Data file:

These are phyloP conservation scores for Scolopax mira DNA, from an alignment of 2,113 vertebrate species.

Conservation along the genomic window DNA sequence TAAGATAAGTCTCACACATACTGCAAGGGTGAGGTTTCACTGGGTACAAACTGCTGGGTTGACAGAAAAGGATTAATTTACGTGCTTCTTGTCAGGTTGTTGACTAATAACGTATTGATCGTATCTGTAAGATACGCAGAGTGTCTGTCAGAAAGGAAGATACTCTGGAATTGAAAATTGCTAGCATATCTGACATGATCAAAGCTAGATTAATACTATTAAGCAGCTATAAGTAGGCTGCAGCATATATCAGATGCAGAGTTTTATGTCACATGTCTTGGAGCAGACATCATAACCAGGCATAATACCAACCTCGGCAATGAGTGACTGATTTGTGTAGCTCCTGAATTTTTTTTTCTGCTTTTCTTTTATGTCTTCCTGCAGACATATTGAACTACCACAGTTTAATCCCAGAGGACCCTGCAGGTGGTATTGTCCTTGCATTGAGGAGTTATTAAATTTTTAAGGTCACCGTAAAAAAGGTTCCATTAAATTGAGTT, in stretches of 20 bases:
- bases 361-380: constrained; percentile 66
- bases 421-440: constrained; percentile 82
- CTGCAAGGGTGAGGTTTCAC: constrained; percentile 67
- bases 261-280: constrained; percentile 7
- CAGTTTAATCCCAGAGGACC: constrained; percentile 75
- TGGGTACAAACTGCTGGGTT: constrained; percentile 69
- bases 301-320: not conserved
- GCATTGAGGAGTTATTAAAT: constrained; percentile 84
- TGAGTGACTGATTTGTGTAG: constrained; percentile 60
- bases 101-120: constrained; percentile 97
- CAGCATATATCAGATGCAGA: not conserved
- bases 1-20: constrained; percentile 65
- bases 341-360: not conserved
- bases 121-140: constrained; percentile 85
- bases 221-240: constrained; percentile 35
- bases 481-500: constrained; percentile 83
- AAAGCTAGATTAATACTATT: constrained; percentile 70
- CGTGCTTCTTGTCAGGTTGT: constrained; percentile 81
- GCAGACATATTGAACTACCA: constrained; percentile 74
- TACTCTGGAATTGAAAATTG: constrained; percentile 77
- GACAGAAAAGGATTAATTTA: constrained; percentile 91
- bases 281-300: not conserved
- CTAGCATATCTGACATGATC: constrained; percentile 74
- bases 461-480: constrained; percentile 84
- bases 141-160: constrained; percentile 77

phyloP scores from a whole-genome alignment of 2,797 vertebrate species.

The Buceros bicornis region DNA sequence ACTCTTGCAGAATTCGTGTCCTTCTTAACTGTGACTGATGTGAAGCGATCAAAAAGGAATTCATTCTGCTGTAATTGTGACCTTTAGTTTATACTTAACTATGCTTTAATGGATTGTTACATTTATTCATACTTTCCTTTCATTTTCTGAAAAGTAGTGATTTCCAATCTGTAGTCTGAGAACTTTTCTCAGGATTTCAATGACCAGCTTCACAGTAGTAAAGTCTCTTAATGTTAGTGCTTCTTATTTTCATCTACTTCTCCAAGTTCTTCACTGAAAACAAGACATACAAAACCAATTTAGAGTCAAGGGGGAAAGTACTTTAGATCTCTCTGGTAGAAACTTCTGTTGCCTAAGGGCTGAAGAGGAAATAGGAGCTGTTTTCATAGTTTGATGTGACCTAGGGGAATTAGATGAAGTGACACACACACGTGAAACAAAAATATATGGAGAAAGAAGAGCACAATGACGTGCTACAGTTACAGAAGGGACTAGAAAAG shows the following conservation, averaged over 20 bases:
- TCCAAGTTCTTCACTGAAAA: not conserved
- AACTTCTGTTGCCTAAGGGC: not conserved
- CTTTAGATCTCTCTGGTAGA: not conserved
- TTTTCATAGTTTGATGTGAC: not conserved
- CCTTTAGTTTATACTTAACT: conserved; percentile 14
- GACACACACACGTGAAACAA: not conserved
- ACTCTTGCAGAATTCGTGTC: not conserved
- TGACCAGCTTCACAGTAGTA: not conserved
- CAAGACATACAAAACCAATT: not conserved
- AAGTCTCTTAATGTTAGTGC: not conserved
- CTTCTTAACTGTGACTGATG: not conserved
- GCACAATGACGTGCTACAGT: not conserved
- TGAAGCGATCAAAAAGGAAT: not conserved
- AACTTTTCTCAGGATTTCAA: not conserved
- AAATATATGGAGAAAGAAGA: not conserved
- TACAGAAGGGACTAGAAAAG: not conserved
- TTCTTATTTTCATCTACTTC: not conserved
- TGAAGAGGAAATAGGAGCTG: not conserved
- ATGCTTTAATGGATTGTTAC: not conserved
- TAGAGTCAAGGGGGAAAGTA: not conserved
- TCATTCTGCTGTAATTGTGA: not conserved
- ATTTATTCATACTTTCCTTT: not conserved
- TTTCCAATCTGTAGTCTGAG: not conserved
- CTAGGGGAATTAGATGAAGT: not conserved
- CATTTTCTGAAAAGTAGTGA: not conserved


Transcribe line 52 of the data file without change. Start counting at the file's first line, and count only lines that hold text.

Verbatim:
- TTTCCAATCTGTAGTCTGAG: not conserved